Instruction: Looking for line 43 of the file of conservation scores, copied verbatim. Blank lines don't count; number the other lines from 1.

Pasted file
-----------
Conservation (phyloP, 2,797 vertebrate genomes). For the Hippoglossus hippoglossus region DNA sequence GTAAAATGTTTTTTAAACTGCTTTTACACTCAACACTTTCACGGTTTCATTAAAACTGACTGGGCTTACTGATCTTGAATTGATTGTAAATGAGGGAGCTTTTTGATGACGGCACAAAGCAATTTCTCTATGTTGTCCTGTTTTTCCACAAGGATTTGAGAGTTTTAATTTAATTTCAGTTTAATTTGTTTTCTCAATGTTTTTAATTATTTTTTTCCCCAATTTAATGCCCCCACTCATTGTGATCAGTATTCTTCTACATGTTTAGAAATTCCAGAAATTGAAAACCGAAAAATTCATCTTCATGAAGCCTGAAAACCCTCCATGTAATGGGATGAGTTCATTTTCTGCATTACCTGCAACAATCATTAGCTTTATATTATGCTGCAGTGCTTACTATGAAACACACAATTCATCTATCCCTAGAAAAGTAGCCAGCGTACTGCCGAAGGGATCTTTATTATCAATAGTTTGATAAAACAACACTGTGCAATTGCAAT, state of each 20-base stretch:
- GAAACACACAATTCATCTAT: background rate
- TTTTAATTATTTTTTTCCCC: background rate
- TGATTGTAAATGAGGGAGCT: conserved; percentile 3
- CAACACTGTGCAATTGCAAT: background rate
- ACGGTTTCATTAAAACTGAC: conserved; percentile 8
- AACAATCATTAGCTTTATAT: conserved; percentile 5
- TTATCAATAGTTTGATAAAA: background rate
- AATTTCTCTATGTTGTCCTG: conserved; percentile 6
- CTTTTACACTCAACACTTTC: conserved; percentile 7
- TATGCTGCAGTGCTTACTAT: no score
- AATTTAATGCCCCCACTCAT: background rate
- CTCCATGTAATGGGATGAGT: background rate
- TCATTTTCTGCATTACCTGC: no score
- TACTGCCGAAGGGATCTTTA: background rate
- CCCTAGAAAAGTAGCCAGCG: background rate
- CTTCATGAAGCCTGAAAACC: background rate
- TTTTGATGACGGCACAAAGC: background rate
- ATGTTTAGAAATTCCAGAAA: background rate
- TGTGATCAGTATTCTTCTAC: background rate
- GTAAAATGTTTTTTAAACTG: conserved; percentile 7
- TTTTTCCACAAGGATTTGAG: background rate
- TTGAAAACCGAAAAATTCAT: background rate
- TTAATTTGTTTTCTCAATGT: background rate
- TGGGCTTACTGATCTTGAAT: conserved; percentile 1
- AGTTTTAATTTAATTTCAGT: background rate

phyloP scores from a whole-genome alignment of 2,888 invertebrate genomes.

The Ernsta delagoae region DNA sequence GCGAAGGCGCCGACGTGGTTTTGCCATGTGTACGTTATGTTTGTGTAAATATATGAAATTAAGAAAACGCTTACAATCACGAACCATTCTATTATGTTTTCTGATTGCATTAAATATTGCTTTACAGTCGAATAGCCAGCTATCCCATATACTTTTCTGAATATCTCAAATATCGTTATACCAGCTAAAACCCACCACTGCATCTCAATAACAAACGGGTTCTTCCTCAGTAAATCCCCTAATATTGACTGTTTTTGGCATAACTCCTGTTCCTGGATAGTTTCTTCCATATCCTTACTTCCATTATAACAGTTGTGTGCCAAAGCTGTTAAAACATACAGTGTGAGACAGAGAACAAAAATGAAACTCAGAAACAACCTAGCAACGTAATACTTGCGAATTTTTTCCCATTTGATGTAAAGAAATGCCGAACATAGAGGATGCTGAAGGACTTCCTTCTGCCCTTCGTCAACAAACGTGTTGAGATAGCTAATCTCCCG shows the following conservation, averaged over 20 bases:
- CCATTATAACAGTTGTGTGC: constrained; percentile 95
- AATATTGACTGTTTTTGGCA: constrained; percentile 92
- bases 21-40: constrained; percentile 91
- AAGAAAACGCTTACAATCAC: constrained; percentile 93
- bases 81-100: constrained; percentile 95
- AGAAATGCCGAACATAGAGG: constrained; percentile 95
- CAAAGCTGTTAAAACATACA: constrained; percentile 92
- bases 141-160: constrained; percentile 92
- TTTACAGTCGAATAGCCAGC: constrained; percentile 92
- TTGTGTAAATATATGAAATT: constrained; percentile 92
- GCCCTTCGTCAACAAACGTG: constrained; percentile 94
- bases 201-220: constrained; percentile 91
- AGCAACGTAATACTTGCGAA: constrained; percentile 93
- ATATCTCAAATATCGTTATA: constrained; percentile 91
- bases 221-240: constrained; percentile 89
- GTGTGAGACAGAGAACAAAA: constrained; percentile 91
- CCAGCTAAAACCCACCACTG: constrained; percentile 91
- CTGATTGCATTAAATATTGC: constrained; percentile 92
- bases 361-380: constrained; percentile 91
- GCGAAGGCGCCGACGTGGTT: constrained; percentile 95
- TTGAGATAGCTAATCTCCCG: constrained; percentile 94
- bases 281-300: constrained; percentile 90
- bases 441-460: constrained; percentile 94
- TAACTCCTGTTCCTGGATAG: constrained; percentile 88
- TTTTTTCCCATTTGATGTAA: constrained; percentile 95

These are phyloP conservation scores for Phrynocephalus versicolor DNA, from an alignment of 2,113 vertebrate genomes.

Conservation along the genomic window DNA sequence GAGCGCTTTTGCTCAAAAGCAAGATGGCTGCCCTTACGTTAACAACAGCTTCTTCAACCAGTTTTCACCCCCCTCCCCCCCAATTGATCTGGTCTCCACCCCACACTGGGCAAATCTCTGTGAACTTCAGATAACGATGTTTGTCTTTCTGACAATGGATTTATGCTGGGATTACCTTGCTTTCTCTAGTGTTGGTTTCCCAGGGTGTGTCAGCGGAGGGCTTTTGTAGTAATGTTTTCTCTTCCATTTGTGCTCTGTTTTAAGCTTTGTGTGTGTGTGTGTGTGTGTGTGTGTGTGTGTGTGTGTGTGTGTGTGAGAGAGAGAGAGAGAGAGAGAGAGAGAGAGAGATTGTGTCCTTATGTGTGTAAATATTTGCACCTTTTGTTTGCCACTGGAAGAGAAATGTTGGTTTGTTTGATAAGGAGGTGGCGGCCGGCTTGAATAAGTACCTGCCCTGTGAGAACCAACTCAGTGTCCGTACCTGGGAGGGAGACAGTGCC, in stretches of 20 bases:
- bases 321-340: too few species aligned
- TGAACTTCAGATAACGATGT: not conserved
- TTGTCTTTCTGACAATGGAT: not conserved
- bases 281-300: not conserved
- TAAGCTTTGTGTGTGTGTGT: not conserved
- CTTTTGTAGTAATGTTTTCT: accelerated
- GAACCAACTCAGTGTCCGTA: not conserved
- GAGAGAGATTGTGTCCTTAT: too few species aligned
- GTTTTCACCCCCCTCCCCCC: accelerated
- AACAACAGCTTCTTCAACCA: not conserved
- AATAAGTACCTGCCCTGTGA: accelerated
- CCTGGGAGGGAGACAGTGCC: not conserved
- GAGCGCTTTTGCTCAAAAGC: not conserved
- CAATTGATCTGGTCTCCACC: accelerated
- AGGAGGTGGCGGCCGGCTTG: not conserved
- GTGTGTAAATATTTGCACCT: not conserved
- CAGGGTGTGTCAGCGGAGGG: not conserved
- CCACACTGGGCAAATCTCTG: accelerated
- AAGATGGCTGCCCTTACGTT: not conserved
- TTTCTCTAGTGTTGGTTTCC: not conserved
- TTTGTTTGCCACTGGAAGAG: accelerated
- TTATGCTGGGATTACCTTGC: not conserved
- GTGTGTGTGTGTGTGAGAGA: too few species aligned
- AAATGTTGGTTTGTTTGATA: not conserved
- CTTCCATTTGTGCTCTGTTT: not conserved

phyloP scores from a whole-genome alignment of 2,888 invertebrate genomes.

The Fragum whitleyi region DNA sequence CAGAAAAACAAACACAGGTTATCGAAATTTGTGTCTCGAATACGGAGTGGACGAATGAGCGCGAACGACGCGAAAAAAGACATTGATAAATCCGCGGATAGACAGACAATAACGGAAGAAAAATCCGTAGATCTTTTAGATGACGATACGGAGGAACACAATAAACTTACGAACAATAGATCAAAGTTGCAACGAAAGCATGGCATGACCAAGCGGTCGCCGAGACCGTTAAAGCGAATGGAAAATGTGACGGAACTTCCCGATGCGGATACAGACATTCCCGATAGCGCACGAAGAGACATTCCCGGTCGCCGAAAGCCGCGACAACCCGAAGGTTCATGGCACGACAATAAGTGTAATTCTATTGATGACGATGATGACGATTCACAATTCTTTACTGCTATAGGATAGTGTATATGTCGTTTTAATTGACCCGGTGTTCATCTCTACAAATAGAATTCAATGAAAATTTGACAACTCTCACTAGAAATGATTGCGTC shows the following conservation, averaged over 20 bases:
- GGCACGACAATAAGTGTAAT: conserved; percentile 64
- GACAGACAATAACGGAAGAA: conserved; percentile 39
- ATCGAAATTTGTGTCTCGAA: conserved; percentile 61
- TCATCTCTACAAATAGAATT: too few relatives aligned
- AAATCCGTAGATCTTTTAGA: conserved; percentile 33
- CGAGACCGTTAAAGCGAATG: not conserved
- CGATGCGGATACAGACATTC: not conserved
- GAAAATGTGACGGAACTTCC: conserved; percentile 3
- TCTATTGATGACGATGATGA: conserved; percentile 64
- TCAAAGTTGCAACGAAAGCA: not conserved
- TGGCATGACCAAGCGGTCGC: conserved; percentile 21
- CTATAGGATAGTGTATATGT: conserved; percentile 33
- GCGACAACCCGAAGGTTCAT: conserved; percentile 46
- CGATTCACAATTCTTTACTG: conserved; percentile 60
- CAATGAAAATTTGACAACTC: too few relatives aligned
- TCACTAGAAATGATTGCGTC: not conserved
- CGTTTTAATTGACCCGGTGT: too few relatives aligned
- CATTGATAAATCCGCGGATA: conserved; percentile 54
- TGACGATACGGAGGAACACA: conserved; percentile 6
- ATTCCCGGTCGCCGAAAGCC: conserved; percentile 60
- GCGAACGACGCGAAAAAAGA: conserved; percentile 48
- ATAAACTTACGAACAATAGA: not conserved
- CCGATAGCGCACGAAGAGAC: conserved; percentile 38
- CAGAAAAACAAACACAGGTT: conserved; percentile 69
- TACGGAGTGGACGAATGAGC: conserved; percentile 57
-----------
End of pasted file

- bases 221-240: constrained; percentile 89